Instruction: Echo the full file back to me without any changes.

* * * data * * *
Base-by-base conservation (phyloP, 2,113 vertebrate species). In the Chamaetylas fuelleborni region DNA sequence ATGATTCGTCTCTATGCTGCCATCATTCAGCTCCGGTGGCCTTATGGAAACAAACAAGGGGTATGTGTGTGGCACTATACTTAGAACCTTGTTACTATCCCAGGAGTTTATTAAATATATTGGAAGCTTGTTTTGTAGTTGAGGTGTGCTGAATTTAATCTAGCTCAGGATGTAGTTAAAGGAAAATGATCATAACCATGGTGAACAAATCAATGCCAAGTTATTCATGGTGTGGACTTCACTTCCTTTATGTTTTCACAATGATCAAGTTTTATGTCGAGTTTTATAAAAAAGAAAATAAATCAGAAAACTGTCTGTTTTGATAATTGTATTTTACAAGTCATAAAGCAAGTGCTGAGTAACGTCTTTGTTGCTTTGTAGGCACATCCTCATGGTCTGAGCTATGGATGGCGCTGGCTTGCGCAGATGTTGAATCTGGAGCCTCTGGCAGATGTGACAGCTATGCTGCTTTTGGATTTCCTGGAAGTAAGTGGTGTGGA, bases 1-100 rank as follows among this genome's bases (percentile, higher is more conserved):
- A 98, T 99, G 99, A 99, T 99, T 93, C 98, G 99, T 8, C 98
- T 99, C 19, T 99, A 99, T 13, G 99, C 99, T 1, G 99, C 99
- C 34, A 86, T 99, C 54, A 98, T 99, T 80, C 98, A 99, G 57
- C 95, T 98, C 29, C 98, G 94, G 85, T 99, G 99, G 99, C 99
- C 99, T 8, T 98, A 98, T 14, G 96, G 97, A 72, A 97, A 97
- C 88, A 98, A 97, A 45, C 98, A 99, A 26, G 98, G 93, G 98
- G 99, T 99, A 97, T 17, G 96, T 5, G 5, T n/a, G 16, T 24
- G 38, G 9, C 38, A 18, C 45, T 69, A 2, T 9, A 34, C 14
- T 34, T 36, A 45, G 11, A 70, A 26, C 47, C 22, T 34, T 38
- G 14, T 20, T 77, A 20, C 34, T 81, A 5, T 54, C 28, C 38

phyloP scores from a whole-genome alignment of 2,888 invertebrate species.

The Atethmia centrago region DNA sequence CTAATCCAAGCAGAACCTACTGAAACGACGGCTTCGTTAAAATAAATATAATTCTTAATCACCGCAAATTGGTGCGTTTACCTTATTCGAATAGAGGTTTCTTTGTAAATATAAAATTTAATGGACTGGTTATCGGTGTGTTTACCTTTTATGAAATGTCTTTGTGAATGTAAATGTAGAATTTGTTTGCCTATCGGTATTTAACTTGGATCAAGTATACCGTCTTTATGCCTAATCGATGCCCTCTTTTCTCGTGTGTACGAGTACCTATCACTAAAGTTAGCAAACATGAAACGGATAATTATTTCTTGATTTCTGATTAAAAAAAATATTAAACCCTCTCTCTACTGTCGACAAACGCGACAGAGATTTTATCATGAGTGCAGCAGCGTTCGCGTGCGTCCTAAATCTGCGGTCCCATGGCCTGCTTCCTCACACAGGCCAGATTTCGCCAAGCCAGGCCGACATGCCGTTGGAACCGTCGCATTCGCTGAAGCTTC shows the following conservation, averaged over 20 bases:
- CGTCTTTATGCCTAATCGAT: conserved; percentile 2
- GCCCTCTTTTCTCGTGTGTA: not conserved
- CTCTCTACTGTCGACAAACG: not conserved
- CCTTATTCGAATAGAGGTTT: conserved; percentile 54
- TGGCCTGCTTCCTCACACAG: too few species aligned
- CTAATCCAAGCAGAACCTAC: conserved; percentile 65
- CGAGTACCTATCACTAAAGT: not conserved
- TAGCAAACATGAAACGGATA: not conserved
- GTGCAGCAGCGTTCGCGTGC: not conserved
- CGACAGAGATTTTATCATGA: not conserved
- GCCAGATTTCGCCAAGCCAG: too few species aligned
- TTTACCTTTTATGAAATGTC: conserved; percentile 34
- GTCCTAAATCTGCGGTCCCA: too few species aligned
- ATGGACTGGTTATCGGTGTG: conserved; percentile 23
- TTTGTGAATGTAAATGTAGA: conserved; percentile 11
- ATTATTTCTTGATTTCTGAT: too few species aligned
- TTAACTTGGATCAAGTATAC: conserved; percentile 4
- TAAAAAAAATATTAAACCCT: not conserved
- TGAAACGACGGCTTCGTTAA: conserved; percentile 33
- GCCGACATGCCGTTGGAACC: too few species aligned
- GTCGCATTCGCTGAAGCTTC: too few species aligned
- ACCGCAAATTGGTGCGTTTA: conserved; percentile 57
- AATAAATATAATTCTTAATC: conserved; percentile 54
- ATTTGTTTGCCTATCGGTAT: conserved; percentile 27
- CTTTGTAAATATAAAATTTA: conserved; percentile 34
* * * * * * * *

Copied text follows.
Base-by-base conservation (phyloP, 2,113 vertebrate species). In the Chamaetylas fuelleborni region DNA sequence ATGATTCGTCTCTATGCTGCCATCATTCAGCTCCGGTGGCCTTATGGAAACAAACAAGGGGTATGTGTGTGGCACTATACTTAGAACCTTGTTACTATCCCAGGAGTTTATTAAATATATTGGAAGCTTGTTTTGTAGTTGAGGTGTGCTGAATTTAATCTAGCTCAGGATGTAGTTAAAGGAAAATGATCATAACCATGGTGAACAAATCAATGCCAAGTTATTCATGGTGTGGACTTCACTTCCTTTATGTTTTCACAATGATCAAGTTTTATGTCGAGTTTTATAAAAAAGAAAATAAATCAGAAAACTGTCTGTTTTGATAATTGTATTTTACAAGTCATAAAGCAAGTGCTGAGTAACGTCTTTGTTGCTTTGTAGGCACATCCTCATGGTCTGAGCTATGGATGGCGCTGGCTTGCGCAGATGTTGAATCTGGAGCCTCTGGCAGATGTGACAGCTATGCTGCTTTTGGATTTCCTGGAAGTAAGTGGTGTGGA, bases 1-100 rank as follows among this genome's bases (percentile, higher is more conserved):
- A 98, T 99, G 99, A 99, T 99, T 93, C 98, G 99, T 8, C 98
- T 99, C 19, T 99, A 99, T 13, G 99, C 99, T 1, G 99, C 99
- C 34, A 86, T 99, C 54, A 98, T 99, T 80, C 98, A 99, G 57
- C 95, T 98, C 29, C 98, G 94, G 85, T 99, G 99, G 99, C 99
- C 99, T 8, T 98, A 98, T 14, G 96, G 97, A 72, A 97, A 97
- C 88, A 98, A 97, A 45, C 98, A 99, A 26, G 98, G 93, G 98
- G 99, T 99, A 97, T 17, G 96, T 5, G 5, T n/a, G 16, T 24
- G 38, G 9, C 38, A 18, C 45, T 69, A 2, T 9, A 34, C 14
- T 34, T 36, A 45, G 11, A 70, A 26, C 47, C 22, T 34, T 38
- G 14, T 20, T 77, A 20, C 34, T 81, A 5, T 54, C 28, C 38

phyloP scores from a whole-genome alignment of 2,888 invertebrate species.

The Atethmia centrago region DNA sequence CTAATCCAAGCAGAACCTACTGAAACGACGGCTTCGTTAAAATAAATATAATTCTTAATCACCGCAAATTGGTGCGTTTACCTTATTCGAATAGAGGTTTCTTTGTAAATATAAAATTTAATGGACTGGTTATCGGTGTGTTTACCTTTTATGAAATGTCTTTGTGAATGTAAATGTAGAATTTGTTTGCCTATCGGTATTTAACTTGGATCAAGTATACCGTCTTTATGCCTAATCGATGCCCTCTTTTCTCGTGTGTACGAGTACCTATCACTAAAGTTAGCAAACATGAAACGGATAATTATTTCTTGATTTCTGATTAAAAAAAATATTAAACCCTCTCTCTACTGTCGACAAACGCGACAGAGATTTTATCATGAGTGCAGCAGCGTTCGCGTGCGTCCTAAATCTGCGGTCCCATGGCCTGCTTCCTCACACAGGCCAGATTTCGCCAAGCCAGGCCGACATGCCGTTGGAACCGTCGCATTCGCTGAAGCTTC shows the following conservation, averaged over 20 bases:
- CGTCTTTATGCCTAATCGAT: conserved; percentile 2
- GCCCTCTTTTCTCGTGTGTA: not conserved
- CTCTCTACTGTCGACAAACG: not conserved
- CCTTATTCGAATAGAGGTTT: conserved; percentile 54
- TGGCCTGCTTCCTCACACAG: too few species aligned
- CTAATCCAAGCAGAACCTAC: conserved; percentile 65
- CGAGTACCTATCACTAAAGT: not conserved
- TAGCAAACATGAAACGGATA: not conserved
- GTGCAGCAGCGTTCGCGTGC: not conserved
- CGACAGAGATTTTATCATGA: not conserved
- GCCAGATTTCGCCAAGCCAG: too few species aligned
- TTTACCTTTTATGAAATGTC: conserved; percentile 34
- GTCCTAAATCTGCGGTCCCA: too few species aligned
- ATGGACTGGTTATCGGTGTG: conserved; percentile 23
- TTTGTGAATGTAAATGTAGA: conserved; percentile 11
- ATTATTTCTTGATTTCTGAT: too few species aligned
- TTAACTTGGATCAAGTATAC: conserved; percentile 4
- TAAAAAAAATATTAAACCCT: not conserved
- TGAAACGACGGCTTCGTTAA: conserved; percentile 33
- GCCGACATGCCGTTGGAACC: too few species aligned
- GTCGCATTCGCTGAAGCTTC: too few species aligned
- ACCGCAAATTGGTGCGTTTA: conserved; percentile 57
- AATAAATATAATTCTTAATC: conserved; percentile 54
- ATTTGTTTGCCTATCGGTAT: conserved; percentile 27
- CTTTGTAAATATAAAATTTA: conserved; percentile 34